I’m telling myself that the statute of limitations on writing race recaps is two months from the race date, or before your next race, whichever comes sooner (can you tell I was a lawyer in a former life?) My next race — the Revel Canyon City Half Marathon — is coming up this Saturday, so it’s definitely time to look back on the surreal experience of Ragnar Napa Valley.
My husband Mike has always said that the best way to make friends is to share an adventure with people. The type of experience doesn’t matter so much; it could be a canoe trip, a camping excursion, or, say, a 200-mile overnight running relay from San Francisco to Calistoga. True to his word, over the course of 36 hours at Ragnar Napa Valley, I went from knowing just one of 14 people on the Ragnaritas team to intimately bonding with a great group of women!
I joined my college roommate and sorority sister Renée in Van 2. Six runners and one intrepid van driver!
Van 2 had the luxury of sleeping in at the hotel until a decent hour, whereas Van 1 — six more runners and another wonderful driver — needed to be at the starting line in San Francisco before dawn (which I’d like to think was partially made up for by the fact that runner number 2, Annette, got to run over the Golden Gate Bridge in the early morning fog).
For each set of six race legs the Ragnaritas all sported inexpensive matching tank tops from Old Navy in either gray, raspberry or a perfect Ragnar orange:
I’d say a good 75% of the fun of Ragnar is getting dressed up in costume and getting into the spirit of the event with your teammates (the other 25% being running and having the privilege of covering more miles than you could ever cover on on your own). Part of what I love about running is that it is an individual sport that lets you challenge yourself no matter your age or ability. The beauty of a Ragnar relay, though, is that for a couple of magical days it turns running into a team sport that allows you to share the experience with a wonderful group of like-minded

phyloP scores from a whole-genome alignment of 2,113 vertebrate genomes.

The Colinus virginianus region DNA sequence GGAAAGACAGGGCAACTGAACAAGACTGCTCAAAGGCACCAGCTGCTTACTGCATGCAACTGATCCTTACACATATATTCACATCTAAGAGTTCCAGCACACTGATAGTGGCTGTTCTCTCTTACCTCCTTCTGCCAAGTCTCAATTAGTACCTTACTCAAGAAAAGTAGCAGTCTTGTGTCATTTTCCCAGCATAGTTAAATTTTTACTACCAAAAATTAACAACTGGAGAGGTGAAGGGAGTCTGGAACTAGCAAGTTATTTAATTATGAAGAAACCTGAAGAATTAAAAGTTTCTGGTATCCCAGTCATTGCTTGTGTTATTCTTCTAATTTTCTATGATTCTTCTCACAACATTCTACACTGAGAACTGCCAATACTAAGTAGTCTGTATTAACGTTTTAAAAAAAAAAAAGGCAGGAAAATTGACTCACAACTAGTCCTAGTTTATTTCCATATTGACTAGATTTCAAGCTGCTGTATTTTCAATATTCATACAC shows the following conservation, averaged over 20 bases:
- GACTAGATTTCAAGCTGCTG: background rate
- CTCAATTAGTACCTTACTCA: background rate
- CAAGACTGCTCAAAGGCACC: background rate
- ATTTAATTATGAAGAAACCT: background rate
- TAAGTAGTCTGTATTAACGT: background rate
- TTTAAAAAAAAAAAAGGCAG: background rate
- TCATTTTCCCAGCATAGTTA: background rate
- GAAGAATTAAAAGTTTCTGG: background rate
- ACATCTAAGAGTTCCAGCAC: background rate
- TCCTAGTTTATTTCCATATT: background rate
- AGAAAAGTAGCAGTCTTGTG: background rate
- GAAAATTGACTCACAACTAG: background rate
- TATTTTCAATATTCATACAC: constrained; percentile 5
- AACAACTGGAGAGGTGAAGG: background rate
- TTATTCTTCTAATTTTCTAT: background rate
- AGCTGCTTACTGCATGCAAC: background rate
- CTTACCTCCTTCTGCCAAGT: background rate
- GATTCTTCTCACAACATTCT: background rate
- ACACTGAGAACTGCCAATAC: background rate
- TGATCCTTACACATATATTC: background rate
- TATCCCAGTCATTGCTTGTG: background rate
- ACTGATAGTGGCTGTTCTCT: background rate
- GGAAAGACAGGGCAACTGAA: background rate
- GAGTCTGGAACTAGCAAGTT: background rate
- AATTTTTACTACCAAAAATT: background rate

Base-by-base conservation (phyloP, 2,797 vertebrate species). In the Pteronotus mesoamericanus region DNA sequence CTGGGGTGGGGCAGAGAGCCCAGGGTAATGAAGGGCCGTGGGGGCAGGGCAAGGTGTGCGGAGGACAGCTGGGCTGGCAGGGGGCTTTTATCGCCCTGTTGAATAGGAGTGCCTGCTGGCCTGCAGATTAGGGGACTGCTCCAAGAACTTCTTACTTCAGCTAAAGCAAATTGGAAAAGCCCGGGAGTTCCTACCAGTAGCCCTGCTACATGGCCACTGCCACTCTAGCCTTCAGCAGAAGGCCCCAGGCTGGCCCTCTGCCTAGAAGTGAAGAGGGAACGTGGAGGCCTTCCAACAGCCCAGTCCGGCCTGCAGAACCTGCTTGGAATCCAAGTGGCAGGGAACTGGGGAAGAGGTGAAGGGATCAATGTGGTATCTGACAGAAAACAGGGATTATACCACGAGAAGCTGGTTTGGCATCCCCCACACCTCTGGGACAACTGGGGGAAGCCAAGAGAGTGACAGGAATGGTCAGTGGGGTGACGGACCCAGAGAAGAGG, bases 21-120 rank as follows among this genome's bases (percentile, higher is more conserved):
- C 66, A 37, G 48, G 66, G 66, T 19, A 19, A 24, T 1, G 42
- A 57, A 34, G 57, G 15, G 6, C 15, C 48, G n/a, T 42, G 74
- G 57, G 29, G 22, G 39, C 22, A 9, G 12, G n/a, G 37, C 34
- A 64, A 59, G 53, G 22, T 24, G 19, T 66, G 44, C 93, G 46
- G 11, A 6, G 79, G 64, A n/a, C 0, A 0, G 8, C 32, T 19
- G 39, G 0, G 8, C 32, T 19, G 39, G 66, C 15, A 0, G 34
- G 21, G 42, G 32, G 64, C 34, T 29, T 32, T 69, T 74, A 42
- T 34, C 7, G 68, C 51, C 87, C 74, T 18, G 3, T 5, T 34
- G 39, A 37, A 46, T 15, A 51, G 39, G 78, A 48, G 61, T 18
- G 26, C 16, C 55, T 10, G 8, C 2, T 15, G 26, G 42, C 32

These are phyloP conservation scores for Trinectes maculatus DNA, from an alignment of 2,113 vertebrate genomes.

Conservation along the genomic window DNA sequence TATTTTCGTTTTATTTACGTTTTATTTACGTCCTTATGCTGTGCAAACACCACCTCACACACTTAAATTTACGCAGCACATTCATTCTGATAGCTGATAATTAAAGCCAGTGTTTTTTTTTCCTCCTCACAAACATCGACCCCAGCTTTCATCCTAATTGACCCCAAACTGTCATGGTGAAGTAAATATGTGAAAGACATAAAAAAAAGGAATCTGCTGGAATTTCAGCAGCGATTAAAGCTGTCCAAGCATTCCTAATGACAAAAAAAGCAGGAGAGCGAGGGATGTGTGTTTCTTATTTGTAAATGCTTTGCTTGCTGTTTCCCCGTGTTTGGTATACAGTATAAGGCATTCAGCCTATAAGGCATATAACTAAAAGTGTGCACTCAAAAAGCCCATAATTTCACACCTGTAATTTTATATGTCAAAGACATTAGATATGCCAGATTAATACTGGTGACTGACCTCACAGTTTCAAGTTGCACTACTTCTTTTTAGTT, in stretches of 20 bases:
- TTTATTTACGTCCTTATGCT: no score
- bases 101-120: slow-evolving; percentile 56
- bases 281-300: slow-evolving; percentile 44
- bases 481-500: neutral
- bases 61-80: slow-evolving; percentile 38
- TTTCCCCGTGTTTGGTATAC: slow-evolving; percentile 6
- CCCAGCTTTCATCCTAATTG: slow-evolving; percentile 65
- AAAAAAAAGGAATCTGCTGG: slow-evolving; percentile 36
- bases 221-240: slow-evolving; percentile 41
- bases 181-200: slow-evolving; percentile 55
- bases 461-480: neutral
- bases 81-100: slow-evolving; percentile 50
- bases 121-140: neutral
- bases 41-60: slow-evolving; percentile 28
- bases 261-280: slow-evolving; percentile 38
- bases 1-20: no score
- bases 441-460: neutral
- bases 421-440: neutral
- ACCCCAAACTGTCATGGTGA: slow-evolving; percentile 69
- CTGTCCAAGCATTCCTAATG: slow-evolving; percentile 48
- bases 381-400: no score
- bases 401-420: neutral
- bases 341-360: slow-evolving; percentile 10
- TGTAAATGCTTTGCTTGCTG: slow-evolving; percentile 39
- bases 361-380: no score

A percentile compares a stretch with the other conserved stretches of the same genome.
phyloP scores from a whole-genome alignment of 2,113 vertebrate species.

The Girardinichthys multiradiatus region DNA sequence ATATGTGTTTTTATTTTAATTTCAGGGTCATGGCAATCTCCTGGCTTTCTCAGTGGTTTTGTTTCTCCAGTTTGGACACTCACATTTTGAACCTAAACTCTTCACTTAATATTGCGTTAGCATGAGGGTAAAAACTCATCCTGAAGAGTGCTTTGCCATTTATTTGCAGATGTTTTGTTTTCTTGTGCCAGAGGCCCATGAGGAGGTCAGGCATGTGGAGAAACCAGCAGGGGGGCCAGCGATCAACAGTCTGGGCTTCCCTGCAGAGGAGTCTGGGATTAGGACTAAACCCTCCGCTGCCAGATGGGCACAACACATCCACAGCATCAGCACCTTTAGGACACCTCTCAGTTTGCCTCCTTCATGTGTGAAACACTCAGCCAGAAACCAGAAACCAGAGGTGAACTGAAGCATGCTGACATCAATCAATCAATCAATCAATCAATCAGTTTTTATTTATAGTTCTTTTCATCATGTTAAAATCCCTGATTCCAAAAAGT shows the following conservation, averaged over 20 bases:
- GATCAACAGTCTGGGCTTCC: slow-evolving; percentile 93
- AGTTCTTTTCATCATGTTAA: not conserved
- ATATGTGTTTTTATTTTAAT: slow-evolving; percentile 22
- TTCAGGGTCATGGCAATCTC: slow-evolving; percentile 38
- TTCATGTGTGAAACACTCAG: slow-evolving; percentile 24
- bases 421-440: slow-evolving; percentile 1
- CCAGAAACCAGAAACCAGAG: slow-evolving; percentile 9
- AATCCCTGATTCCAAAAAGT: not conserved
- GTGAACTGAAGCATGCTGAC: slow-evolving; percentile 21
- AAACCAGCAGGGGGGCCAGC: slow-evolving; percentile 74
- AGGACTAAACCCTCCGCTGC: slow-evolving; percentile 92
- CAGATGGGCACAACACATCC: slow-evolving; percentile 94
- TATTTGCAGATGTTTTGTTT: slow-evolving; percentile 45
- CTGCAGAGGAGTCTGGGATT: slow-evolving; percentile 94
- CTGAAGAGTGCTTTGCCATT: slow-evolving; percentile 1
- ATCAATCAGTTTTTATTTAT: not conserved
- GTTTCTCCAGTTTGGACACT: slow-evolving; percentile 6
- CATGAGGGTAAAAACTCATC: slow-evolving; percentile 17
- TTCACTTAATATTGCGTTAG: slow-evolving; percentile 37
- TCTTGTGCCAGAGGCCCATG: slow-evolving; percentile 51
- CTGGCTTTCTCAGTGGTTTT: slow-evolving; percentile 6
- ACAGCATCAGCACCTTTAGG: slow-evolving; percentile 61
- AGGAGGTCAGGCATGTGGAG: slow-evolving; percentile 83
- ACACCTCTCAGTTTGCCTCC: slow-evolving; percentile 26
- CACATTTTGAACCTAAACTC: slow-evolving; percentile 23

crazy fun people.
Over the shared hours in close quarters in the van (or SUV as the case may be), you develop inside jokes:
You count and mark your “kills” (other runners that you manage to pass on your legs, all the while neglecting to count the number of people who passed you):
Our fearless team captain Shana (a super-speedy marathon runner who contributed a lot of those kills on some of the hottest legs of the race, no less), diplomatically assigned the race legs to each of the 12 runners. Some people ran 12.3 miles total while others ran a whopping 26.3 over the 33 hours we were on the course. I had just had a few weeks to recover from the Santa Rosa Marathon and was very happy with my 17.2 miles total as runner number 9. My first leg was 4.4 moderate (hilly but not killer) miles through absolutely gorgeous sequoia trees and cattle farms! It was hot in the mid-day but the trees provided some shade and they smelled so lovely!
After van 2 finished all of our first legs we got to camp out for a few hours of much-needed rest in a park:
My second leg was 3.4 “easy” miles through Santa Rosa in the wee hours of the night. It reminded me of the pre-dawn start to the marathon I’d run on those streets just days before, except this time I ran past a cemetery of all places, at 2 or 3 a.m. (who can remember now — it’s all a bit of a sleep-deprived blur). We got an hour or two of sleep back at the hotel after the second round of legs and before we knew it, it was time to head back out for the last round.
My third leg consisted of 9.4 “very hard” miles along the Silverado Trail in Napa Valley on the way to Yountville. In spite of the blazing heat of the day on Saturday, I loved it because it re-traced where my husband and I had driven on our 20th wedding anniversary trip in July. My van mates captured this picture of me running next to one of the many wineries along the route:
I was so happy to finish that third and last leg:
Before I knew it, we were all celebrating at the finish line party with a few well-deserved beers and a team photo:
Somehow our incredible team of two drivers plus 11 masters women (age 40 and over) and one “young” lady managed to come in sixth out of 44 women’s open teams in an overall time of 33 hours, 14 minutes, 28 seconds. The beauty of it though was that it wasn’t about the finish time, it was about the experience. For two days we got to go off the grid and enter a Ragnar relay world where the only things that mattered were your teammates, running, food and sleep. I’m glad I had the opportunity to join the Ragnaritas to run Ragnar Napa Valley 2014.
Have you ever run a relay race? What was your experience like?